Dyson was a Scholar at the renowned Winchester College, England's oldest public school, from 1939 to 1941. He then worked as an analyst for RAF Bomber Command at RAF Wyton for the remainder of World War II. There, along with Patrick Blackett (later Lord Blackett OM PRS), Cecil Gordon, C. H. Waddington, Owen Wansbrough-Jones, Frank Yates and Jacob Bronowski, he would come to create what would later be known as operational research. After the war, he obtained a BA in mathematics from the University of Cambridge (1945) and was a Fellow of Trinity College, Cambridge from 1946 to 1949. In 1947 he moved to the US, on a fellowship at Cornell University and thence joined the faculty there as a physics professor in 1951 without a PhD. In 1953, he took up a post at the Institute for Advanced Study in Princeton, NJ. In 1957, he became a naturalized citizen of the United States.

Dyson is best known for demonstrating in 1949 the equivalence of the formulations of quantum electrodynamics that existed by that time–Richard Feynman's diagrammatic path integral formulation and the operator method developed by Julian Schwinger and Sin-Itiro Tomonaga. A by-product of that demonstration was the invention of the Dyson series. It was this Dyson paper that inspired John Ward to derive his celebrated Ward identity.

Dyson also did work in a variety of topics in mathematics, such as topology, analysis, number theory and random matrices.

From 1957 to 1961 he worked on the Orion Project, which proposed the possibility of space-flight using nuclear pulse propulsion. A prototype was demonstrated using conventional explosives, but a treaty which he was involved in and supported, banned the testing of nuclear weapons other than underground, and this caused the project to be abandoned.

In 1958 he led the design team for the TRIGA, a small, inherently safe nuclear reactor used throughout the world in hospitals and universities for the production of isotopes.

A seminal work by Dyson came in 1966 when, together with Andrew Lenard and independently of Elliott H. Lieb and Walter Thirring, he proved rigorously that the exclusion principle plays the main role in the stability of bulk matter. Hence, it is not the electromagnetic repulsion between electrons and nuclei that is responsible for two wood blocks that are left on top of each other not coalescing into a single piece, but rather it is the exclusion principle applied to electrons and protons that generates the classical macroscopic normal force. In condensed matter physics, Dyson also did studies in the phase transition of the Ising model in 1 dimension and spin waves.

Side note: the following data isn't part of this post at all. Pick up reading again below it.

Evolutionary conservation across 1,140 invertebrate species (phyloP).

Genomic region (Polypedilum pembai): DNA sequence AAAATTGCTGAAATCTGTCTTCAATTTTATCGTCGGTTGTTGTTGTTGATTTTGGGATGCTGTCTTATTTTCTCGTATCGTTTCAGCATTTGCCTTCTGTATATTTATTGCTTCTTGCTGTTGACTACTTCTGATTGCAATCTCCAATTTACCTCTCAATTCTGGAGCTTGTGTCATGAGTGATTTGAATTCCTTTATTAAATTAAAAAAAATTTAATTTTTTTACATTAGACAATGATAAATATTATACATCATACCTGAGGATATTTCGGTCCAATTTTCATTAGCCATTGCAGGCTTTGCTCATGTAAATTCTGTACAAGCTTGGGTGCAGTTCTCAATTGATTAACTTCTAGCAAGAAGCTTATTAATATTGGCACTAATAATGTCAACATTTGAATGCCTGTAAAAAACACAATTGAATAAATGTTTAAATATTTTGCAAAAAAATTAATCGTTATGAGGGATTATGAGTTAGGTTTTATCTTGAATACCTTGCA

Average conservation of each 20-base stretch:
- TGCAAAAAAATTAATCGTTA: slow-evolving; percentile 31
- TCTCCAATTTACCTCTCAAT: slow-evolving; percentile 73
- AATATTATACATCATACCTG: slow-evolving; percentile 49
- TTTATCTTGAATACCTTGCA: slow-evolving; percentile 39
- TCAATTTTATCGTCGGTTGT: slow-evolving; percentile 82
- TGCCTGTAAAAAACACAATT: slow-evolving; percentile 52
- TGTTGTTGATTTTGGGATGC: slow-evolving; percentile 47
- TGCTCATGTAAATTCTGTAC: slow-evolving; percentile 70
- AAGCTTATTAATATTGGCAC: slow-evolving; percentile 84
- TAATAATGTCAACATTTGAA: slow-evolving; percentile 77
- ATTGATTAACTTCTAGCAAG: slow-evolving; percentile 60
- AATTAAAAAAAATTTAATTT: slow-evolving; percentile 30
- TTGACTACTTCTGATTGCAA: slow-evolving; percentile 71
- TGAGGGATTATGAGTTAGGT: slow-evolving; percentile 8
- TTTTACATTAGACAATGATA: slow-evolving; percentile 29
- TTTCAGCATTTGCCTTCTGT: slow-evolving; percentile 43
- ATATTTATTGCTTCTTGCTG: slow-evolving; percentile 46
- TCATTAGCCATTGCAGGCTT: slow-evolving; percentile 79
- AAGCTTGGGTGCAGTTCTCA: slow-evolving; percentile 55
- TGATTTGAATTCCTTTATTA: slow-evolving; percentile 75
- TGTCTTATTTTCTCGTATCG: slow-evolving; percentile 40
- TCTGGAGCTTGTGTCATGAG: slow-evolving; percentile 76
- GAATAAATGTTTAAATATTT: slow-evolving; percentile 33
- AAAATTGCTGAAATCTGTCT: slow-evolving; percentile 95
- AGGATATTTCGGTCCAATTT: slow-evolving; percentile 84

Around 1979, Dyson worked with the Institute for Energy Analysis on climate studies. This group, under the direction of Alvin Weinberg, pioneered multidisciplinary climate studies, including a strong biology group. Also during the 1970s, Dyson worked on climate studies conducted by the JASON defense advisory group.

In 1998, Dyson joined the board of the Solar Electric Light Fund. As of 2003, Dyson is the president of the Space Studies Institute, the space research organization founded by Gerard K. O'Neill. Dyson is a long-time member of the JASON defense advisory group.

Dyson is a regular contributor to New York Review of Books. He published there 47 articles (correct March 2011).


Honors and Awards

In 1952 he was elected a Fellow of the Royal Society.

Dyson was awarded the Lorentz Medal in 1966 and Max Planck medal in 1969.

In 1977, Dyson supervised Princeton undergraduate John Aristotle Phillips in a term paper that outlined a credible design for a nuclear weapon. This earned Phillips the nickname The A-Bomb Kid.

In the 1984–85 academic year he gave the Gifford lectures at Aberdeen, which resulted in the book Infinite In All Directions.

In 1989, Dyson taught at Duke University as a Fritz London Memorial Lecturer. In the same year, he was elected as an Honorary Fellow of Trinity College, University of Cambridge.

Dyson has published a number of collections of speculations and observations about technology, science, and the future. In 1996 he was awarded the Lewis Thomas Prize for Writing about Science.

In 1993, Dyson was given the Enrico Fermi Award.

In 2000, Dyson was awarded the Templeton Prize for Progress in Religion.

In 2003, Dyson was awarded the Telluride Tech Festival Award of Technology in Telluride, Colorado.


Concepts

Biotechnology and genetic engineering


“My book The Sun, the Genome, and the Internet (1999) describes a vision of green technology enriching villages all over the world and halting the migration from villages to megacities. The three components of the vision are all essential: the sun to provide energy where it is needed, the genome to provide plants that can convert sunlight into chemical fuels cheaply and efficiently, the Internet to end the intellectual and economic isolation of rural populations. With all three components in place, every village in Africa could enjoy its fair share of the blessings of civilisation.”

Dyson cheerfully admits his record as a prophet is mixed, but "it is better to be wrong than to be vague."

"To answer the world's material needs, technology has to be not only beautiful but also cheap."


Dyson sphere


“One should expect that, within a few thousand years of its entering the stage of industrial development, any intelligent species should be found occupying an artificial biosphere which completely surrounds its parent star.”